Tuesday, January 12, 2010

War is very exciting

from an interview with photographer Don McCullin

Q: Do you ever wish that you'd started on this part of your career earlier and that the war years had been twenty rather than thirty? Or none? Was the war stuff necessary to inform the stark beauty of the landscape work?

Don McCullin: War is very exciting, let's not beat about the bush. As a young man you go to war if you've got the nerve to see it through. In the beginning you're slightly confused. You think 'Am I watching a Hollywood film, or am I in a Hollywood film?' But when see your first dead child and your first starving child, then you think 'God, this is awful.'

When I'm in the countryside, I'm getting the same excitement from doing landscapes. If I can stand and see a sun doing what it's doing, I think I've got a chance.

The two sides of my work have a message. One is evil and the other is meant to take that evil away, particularly in me personally. These things haven't come at a cheap price. Going to war is not an easy thing for me to get rid of. Not just because of the reputation but because of the memories of war itself, which I take to sleep some nights with me.

The images and memories of war and the screams and cries are still fresh in my mind. I can still smell a mattress that was burning in a house in Cyprus when I went to my first civil war. There were three dead bodies lying in that house, and the sweet smell of the warm blood in the early Mediterranean morning. People don't realise that smells, as well as vision, can be a very powerful memory.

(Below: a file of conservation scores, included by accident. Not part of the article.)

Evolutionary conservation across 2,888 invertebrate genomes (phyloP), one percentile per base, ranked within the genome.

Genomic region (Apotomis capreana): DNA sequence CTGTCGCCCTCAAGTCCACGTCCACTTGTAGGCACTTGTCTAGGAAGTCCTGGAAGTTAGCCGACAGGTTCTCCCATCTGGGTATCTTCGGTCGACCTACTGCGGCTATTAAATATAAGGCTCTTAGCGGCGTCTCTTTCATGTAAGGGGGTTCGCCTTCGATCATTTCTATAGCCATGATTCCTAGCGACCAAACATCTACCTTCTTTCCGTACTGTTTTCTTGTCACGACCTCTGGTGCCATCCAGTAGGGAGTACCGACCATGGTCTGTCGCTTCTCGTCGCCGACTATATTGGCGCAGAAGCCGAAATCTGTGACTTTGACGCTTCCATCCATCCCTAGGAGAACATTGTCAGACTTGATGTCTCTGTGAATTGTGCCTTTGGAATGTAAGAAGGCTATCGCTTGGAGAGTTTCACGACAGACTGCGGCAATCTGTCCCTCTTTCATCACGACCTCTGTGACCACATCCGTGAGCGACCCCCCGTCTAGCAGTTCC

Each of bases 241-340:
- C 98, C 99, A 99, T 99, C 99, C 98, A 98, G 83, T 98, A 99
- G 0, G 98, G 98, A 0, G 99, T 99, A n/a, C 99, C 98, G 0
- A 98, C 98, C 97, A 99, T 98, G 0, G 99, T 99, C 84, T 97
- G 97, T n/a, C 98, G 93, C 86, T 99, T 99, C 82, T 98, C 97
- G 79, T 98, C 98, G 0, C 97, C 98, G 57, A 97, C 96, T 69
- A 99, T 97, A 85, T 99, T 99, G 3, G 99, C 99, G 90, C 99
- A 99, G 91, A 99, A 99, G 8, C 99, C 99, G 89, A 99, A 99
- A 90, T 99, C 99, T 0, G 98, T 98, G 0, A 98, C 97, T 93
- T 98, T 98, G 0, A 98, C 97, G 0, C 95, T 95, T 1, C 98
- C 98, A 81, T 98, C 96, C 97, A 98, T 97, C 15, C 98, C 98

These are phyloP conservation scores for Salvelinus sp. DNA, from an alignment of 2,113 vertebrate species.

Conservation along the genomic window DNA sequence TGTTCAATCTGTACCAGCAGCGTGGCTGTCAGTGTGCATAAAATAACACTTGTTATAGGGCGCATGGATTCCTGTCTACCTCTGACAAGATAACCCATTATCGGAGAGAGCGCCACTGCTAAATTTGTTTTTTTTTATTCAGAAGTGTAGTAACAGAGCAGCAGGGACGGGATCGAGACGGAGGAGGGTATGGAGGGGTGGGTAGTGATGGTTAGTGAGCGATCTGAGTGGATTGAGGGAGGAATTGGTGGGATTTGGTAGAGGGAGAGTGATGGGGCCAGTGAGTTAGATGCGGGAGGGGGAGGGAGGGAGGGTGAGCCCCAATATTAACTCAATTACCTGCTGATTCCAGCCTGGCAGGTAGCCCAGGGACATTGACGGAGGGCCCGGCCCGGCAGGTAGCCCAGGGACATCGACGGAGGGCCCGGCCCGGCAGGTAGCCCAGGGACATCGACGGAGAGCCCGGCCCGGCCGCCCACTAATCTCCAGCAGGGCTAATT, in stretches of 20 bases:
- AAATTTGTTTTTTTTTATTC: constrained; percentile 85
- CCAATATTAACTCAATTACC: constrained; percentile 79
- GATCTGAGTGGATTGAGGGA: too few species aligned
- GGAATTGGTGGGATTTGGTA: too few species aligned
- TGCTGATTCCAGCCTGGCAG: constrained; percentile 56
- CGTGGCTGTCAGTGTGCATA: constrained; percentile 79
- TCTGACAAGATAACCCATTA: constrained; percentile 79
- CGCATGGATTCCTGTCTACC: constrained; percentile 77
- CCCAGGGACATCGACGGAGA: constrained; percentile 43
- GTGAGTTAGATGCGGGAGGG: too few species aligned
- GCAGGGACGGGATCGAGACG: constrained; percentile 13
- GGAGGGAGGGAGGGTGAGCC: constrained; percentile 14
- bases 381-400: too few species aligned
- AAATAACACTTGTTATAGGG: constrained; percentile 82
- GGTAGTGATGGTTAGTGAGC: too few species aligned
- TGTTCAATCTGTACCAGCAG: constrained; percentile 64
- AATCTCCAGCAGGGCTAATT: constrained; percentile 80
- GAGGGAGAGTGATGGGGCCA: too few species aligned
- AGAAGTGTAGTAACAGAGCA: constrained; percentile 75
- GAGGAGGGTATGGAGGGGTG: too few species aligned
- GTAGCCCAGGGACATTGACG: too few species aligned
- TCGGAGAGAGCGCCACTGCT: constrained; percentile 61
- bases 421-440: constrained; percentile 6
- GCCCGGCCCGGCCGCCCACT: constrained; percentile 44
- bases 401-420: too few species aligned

When I took pictures in war I couldn't help thinking of [the 18th-19th century Spanish artist] Goya. It's the iconic adoration of the heavens and God when people are about to be shot. I remember the bullets hitting the men who were murdered in a Beirut doorway. With what last gasp of air they had in their lungs, and as they were dropping, I could hear the word 'Allah!' I almost had a breakdown because of this terrible scene.

Then a man came up to me and said, 'If you take any more pictures I'm going to kill you too. Get going!' I walked away. But, I came across another scene. I could hear music, classical music and I thought, 'God, what's going on? This is mad!' I heard someone say, 'Mister, take this photo!' There was a group of (Lebanon's Christian) Phalange, young boys about fourteen, fifteen with Thompson machine guns and Kalashnikovs. One of them had a lute and he was strumming it over the body of a dead Palestinian girl.

I was told not to take any pictures and I thought 'I can't walk past this.' I was risking my life just to get this picture. I had one more look behind me and I went, Bang, Bang. I didn't even do the exposure and I ran away. When I got back and processed the film the negative was very thin, but I did get an amazing picture. It was a purely sixteenth century Italian painting of war—and absurd because a man was playing the lute.

So how do you work out all that risotto of madness and then come back to England, Somerset, and try to be normal and go and do landscape photography? Strangely enough, I've managed to do it; and will continue to do it. When I'm doing these landscapes I feel as if I've got wings; I could fly from one hillside to the other. It's the only peace I can get out of my photography.
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1 comment:

  1. Extraordinary words and thoughts. Humans. Capacity beyond imagining good or evil. We survive.

    For how long?